The Sharm El-Sheikh Agreement, as I mentioned, aims at liberalising trade in goods, through decreasing customs between the 26 countries by 65%   as a first stage, and we aim to decrease customs with a decrease rate of 85% on trade in goods within the coming three years. There are some countries which are wary of the agreement, such as South Africa, and after some problems will emerge afterwards. South Africa is mainly worried about the ratification of the Convention for fear of Egyptian Industries, as it threatened their marked presence in southern Africa. A declaration of intent will be signed, a so-called “Declaration of Sharm El-Sheikh”, for the start of the second round of negotiations in the liberalisation of trade in goods and services. Furthermore, there will be active cooperation in trade sectors as the volume of the 25 states’ imports without Egypt amounted to $82bn. Egyptian involvement in Africa will open areas of work to Egypt and jobs locally, in addition to increasing Egypt’s outcome of the foreign currency.  On 7 June, a meeting with officials and experts will be held to conduct a report about what happened in the Convention event on 6 June, to be submitted to the Ministerial Council to be held on 8 June, and on 10 June will be adopted.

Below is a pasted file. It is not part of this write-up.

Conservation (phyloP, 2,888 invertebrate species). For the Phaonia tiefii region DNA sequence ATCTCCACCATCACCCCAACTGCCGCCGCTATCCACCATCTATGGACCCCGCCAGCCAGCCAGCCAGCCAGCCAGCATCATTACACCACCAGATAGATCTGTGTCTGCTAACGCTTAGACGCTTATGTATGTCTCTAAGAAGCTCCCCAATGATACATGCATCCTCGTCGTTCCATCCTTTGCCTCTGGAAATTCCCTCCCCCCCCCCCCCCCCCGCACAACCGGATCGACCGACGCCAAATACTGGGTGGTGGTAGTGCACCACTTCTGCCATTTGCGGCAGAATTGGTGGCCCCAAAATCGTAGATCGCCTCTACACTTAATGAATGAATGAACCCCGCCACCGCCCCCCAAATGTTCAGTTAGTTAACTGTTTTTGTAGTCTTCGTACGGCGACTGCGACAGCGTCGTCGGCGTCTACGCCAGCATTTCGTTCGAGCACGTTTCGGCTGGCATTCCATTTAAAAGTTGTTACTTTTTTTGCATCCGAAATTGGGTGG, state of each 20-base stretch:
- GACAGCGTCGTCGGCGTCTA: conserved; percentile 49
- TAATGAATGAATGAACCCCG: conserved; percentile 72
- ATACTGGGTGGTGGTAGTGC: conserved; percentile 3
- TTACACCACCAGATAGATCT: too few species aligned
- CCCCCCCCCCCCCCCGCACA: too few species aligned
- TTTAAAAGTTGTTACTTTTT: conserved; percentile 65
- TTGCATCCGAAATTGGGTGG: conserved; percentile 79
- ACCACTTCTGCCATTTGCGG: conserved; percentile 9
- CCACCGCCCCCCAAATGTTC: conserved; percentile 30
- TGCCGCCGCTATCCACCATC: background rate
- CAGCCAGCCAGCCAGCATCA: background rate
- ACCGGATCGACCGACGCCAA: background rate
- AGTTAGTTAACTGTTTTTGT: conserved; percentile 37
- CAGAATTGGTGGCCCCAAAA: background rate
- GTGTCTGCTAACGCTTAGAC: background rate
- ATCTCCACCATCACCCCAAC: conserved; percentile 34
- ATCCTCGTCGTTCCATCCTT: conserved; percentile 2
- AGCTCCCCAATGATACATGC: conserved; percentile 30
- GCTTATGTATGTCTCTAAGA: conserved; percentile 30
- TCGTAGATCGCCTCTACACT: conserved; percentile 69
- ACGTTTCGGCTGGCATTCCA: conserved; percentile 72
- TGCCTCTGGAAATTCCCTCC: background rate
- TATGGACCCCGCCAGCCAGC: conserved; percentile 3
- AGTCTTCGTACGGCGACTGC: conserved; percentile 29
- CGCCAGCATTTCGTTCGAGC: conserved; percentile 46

What is the Egyptian Commercial Services’ plan to activate trade exchange between Egypt and Africa?